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Cysero
05-14-03, 01:08 PM
I am DEP, I currently run a 22 min 3 mile. I was hoping if there are any runners who have come from where I am coming from; 22 min 3 mile, and made progress BEFORE going into BASIC. I know most of the people who will reply already are horses, but I would like to hear from people who were not good at the 3 mile before BOOT and got better before BOOT. Thanks.

DEP AUGUST 18th, 2003

gatormatt
05-14-03, 05:07 PM
i was fast to begin with, but when i ran cross country in high school i noticed that the kids that were making the most progress were the ones that put the most miles in, not the fastest ones. you should try to run at least 4-5 miles without stopping. also, if you are a little overweight, any pounds you can lose will drop significant time from your 3 mile. probably do about 1000 steps a mile so it adds up real fast. also, a good, light pair of running shoes does wonders too. try to get a shoe that is in the 12-13 ounce range. something like new balance or saucony is probably the best. basically if you stick with an everyday routine the minutes will start coming off. if you want a more specific weekly plan, i'll be more than happy to help.

Echo_Four_Bravo
05-14-03, 11:37 PM
You will discover that isn't a bad time at all; especially for just getting to boot camp. But, wanting to get better is what its all about! The advice you got from gatormatt was good. Distance builds endurance, and that is likely what you are needing. But you shouldn't totally ignore speed work. Fartleks and intervals are good to do on occasion as well. Basically, the way you improve your run time is to run, no way around it. The more miles you put in, the less time you will spend on the PFT course.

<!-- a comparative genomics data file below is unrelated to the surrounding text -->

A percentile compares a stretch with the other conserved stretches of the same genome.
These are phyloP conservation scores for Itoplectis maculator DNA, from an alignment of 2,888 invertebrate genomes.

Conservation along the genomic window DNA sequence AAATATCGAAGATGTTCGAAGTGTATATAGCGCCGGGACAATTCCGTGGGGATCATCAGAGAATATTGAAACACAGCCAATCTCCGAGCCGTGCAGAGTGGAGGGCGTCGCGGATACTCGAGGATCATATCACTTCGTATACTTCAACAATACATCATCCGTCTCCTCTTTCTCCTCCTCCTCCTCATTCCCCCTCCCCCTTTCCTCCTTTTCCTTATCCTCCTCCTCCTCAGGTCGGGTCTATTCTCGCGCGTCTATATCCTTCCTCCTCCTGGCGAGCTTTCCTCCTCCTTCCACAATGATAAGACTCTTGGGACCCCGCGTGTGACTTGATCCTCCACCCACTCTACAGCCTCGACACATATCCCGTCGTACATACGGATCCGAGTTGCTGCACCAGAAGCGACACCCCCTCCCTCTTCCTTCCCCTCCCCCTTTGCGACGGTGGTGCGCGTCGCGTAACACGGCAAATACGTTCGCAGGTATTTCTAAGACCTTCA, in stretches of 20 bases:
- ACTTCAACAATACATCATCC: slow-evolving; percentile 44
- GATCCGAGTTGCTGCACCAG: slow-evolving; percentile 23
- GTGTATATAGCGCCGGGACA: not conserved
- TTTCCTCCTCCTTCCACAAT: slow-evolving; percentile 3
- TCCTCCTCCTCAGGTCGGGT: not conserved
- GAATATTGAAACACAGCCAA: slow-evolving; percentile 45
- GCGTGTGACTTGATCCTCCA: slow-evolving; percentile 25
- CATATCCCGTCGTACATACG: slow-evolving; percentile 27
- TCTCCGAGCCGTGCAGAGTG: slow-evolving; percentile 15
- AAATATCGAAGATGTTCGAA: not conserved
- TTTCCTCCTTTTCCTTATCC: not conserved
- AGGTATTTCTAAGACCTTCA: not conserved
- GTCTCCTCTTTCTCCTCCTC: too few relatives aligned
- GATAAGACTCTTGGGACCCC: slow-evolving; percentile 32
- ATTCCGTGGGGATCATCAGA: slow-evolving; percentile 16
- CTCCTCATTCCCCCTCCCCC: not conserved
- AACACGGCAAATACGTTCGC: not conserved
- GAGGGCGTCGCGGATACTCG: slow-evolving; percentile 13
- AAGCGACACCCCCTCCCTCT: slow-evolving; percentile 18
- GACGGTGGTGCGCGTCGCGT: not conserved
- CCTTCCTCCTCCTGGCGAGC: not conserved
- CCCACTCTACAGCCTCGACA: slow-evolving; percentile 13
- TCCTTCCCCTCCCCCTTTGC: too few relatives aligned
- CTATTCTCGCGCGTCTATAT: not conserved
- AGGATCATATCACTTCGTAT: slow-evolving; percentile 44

gatormatt
05-15-03, 11:01 AM
yeah fartleks and sprints are good. help make a strong finish. probably do them once or twice a week, and follow those days up with long, slow runs, about 6-8 miles. running is mental, so the further the distance you run, the easier, shorter, 3 miles will feel. when you run its helpful to run somewhere and then back rather than doing laps. it keeps you from lulling into a slow pace, and also when you get tired you can't just quit, because you have to make it back to where you started from.

Sixguns
05-18-03, 09:50 PM
Sprints from HELL!!! Every time you run, include 4, 30-second sprints. Before or after your routine run, sprint all out for 30 seconds and stop, rest for two minutes and go again. Some days you can do extensive sprint work with 3 sets of four, 30 second sprints.

I disagree with the long slow runs. My best advice (because it's mine) is to run LESS THAN 3 miles. Run two miles for time. Each time you go out, you run 2 miles with the goal of decreasing the time by 10-15 seconds. After each five 2 mile runs (like at the end of the week), go out and time your three mile effort. Use the three mile time to gauge your progress toward a better PFT score.

Shorter distances increase your pulmonary capacity and increase oxygen in your system. These are the conditioning keys to better longer distance running, because your body is used to running at a faster pace.

SIXGUNS